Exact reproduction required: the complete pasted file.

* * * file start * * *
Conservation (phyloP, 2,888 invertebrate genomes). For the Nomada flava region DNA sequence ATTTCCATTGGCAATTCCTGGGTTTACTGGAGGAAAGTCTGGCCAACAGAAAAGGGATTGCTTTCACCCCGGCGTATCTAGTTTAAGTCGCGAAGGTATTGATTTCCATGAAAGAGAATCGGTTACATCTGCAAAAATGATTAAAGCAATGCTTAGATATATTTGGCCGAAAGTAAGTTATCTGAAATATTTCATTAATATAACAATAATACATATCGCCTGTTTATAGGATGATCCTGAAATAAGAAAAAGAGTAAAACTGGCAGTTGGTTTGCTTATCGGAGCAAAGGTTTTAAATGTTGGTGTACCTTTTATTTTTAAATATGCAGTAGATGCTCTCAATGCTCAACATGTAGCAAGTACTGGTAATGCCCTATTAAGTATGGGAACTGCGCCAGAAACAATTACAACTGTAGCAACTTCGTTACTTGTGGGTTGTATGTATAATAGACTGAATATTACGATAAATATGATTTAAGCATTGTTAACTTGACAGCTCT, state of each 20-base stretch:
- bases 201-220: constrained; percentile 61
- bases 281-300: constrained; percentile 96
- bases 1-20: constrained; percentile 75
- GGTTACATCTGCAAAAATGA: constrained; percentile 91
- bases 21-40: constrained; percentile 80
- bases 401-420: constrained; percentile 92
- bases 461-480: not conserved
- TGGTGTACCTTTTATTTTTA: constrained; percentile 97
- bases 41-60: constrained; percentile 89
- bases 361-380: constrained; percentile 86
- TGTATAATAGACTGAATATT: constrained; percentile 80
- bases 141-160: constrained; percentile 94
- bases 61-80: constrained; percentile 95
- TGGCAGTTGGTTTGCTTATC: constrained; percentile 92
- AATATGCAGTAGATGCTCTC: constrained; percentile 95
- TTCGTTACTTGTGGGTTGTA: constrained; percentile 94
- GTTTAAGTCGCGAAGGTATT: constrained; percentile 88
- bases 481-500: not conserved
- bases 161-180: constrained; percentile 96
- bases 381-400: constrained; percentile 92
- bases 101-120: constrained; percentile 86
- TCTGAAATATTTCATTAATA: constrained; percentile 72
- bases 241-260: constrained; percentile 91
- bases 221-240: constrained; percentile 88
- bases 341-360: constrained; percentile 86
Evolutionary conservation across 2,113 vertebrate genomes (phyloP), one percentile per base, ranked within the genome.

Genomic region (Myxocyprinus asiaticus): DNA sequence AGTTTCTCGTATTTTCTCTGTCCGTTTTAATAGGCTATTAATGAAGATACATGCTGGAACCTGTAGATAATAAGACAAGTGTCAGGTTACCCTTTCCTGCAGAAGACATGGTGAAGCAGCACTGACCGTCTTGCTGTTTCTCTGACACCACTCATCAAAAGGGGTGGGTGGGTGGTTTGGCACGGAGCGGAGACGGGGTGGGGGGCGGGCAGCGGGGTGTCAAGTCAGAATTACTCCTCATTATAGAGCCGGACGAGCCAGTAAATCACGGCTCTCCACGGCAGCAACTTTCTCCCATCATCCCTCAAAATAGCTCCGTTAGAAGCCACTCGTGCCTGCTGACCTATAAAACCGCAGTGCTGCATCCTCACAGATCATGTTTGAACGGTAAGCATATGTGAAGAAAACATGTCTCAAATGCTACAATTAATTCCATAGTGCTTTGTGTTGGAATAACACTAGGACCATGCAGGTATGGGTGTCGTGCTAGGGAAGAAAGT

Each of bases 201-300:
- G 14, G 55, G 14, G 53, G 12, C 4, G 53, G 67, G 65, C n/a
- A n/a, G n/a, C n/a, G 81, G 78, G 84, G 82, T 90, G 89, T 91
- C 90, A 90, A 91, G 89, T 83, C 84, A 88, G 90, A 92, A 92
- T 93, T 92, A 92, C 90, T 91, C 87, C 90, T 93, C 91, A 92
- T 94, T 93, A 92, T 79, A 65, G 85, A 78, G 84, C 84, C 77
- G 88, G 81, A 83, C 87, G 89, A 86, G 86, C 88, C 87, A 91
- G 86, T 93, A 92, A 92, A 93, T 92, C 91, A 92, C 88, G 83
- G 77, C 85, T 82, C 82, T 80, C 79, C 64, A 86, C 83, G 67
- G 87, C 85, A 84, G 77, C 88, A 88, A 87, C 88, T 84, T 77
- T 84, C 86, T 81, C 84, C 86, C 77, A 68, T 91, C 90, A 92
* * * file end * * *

Conservation (phyloP, 2,888 invertebrate genomes). For the Nomada flava region DNA sequence ATTTCCATTGGCAATTCCTGGGTTTACTGGAGGAAAGTCTGGCCAACAGAAAAGGGATTGCTTTCACCCCGGCGTATCTAGTTTAAGTCGCGAAGGTATTGATTTCCATGAAAGAGAATCGGTTACATCTGCAAAAATGATTAAAGCAATGCTTAGATATATTTGGCCGAAAGTAAGTTATCTGAAATATTTCATTAATATAACAATAATACATATCGCCTGTTTATAGGATGATCCTGAAATAAGAAAAAGAGTAAAACTGGCAGTTGGTTTGCTTATCGGAGCAAAGGTTTTAAATGTTGGTGTACCTTTTATTTTTAAATATGCAGTAGATGCTCTCAATGCTCAACATGTAGCAAGTACTGGTAATGCCCTATTAAGTATGGGAACTGCGCCAGAAACAATTACAACTGTAGCAACTTCGTTACTTGTGGGTTGTATGTATAATAGACTGAATATTACGATAAATATGATTTAAGCATTGTTAACTTGACAGCTCT, state of each 20-base stretch:
- bases 201-220: constrained; percentile 61
- bases 281-300: constrained; percentile 96
- bases 1-20: constrained; percentile 75
- GGTTACATCTGCAAAAATGA: constrained; percentile 91
- bases 21-40: constrained; percentile 80
- bases 401-420: constrained; percentile 92
- bases 461-480: not conserved
- TGGTGTACCTTTTATTTTTA: constrained; percentile 97
- bases 41-60: constrained; percentile 89
- bases 361-380: constrained; percentile 86
- TGTATAATAGACTGAATATT: constrained; percentile 80
- bases 141-160: constrained; percentile 94
- bases 61-80: constrained; percentile 95
- TGGCAGTTGGTTTGCTTATC: constrained; percentile 92
- AATATGCAGTAGATGCTCTC: constrained; percentile 95
- TTCGTTACTTGTGGGTTGTA: constrained; percentile 94
- GTTTAAGTCGCGAAGGTATT: constrained; percentile 88
- bases 481-500: not conserved
- bases 161-180: constrained; percentile 96
- bases 381-400: constrained; percentile 92
- bases 101-120: constrained; percentile 86
- TCTGAAATATTTCATTAATA: constrained; percentile 72
- bases 241-260: constrained; percentile 91
- bases 221-240: constrained; percentile 88
- bases 341-360: constrained; percentile 86
Evolutionary conservation across 2,113 vertebrate genomes (phyloP), one percentile per base, ranked within the genome.

Genomic region (Myxocyprinus asiaticus): DNA sequence AGTTTCTCGTATTTTCTCTGTCCGTTTTAATAGGCTATTAATGAAGATACATGCTGGAACCTGTAGATAATAAGACAAGTGTCAGGTTACCCTTTCCTGCAGAAGACATGGTGAAGCAGCACTGACCGTCTTGCTGTTTCTCTGACACCACTCATCAAAAGGGGTGGGTGGGTGGTTTGGCACGGAGCGGAGACGGGGTGGGGGGCGGGCAGCGGGGTGTCAAGTCAGAATTACTCCTCATTATAGAGCCGGACGAGCCAGTAAATCACGGCTCTCCACGGCAGCAACTTTCTCCCATCATCCCTCAAAATAGCTCCGTTAGAAGCCACTCGTGCCTGCTGACCTATAAAACCGCAGTGCTGCATCCTCACAGATCATGTTTGAACGGTAAGCATATGTGAAGAAAACATGTCTCAAATGCTACAATTAATTCCATAGTGCTTTGTGTTGGAATAACACTAGGACCATGCAGGTATGGGTGTCGTGCTAGGGAAGAAAGT

Each of bases 201-300:
- G 14, G 55, G 14, G 53, G 12, C 4, G 53, G 67, G 65, C n/a
- A n/a, G n/a, C n/a, G 81, G 78, G 84, G 82, T 90, G 89, T 91
- C 90, A 90, A 91, G 89, T 83, C 84, A 88, G 90, A 92, A 92
- T 93, T 92, A 92, C 90, T 91, C 87, C 90, T 93, C 91, A 92
- T 94, T 93, A 92, T 79, A 65, G 85, A 78, G 84, C 84, C 77
- G 88, G 81, A 83, C 87, G 89, A 86, G 86, C 88, C 87, A 91
- G 86, T 93, A 92, A 92, A 93, T 92, C 91, A 92, C 88, G 83
- G 77, C 85, T 82, C 82, T 80, C 79, C 64, A 86, C 83, G 67
- G 87, C 85, A 84, G 77, C 88, A 88, A 87, C 88, T 84, T 77
- T 84, C 86, T 81, C 84, C 86, C 77, A 68, T 91, C 90, A 92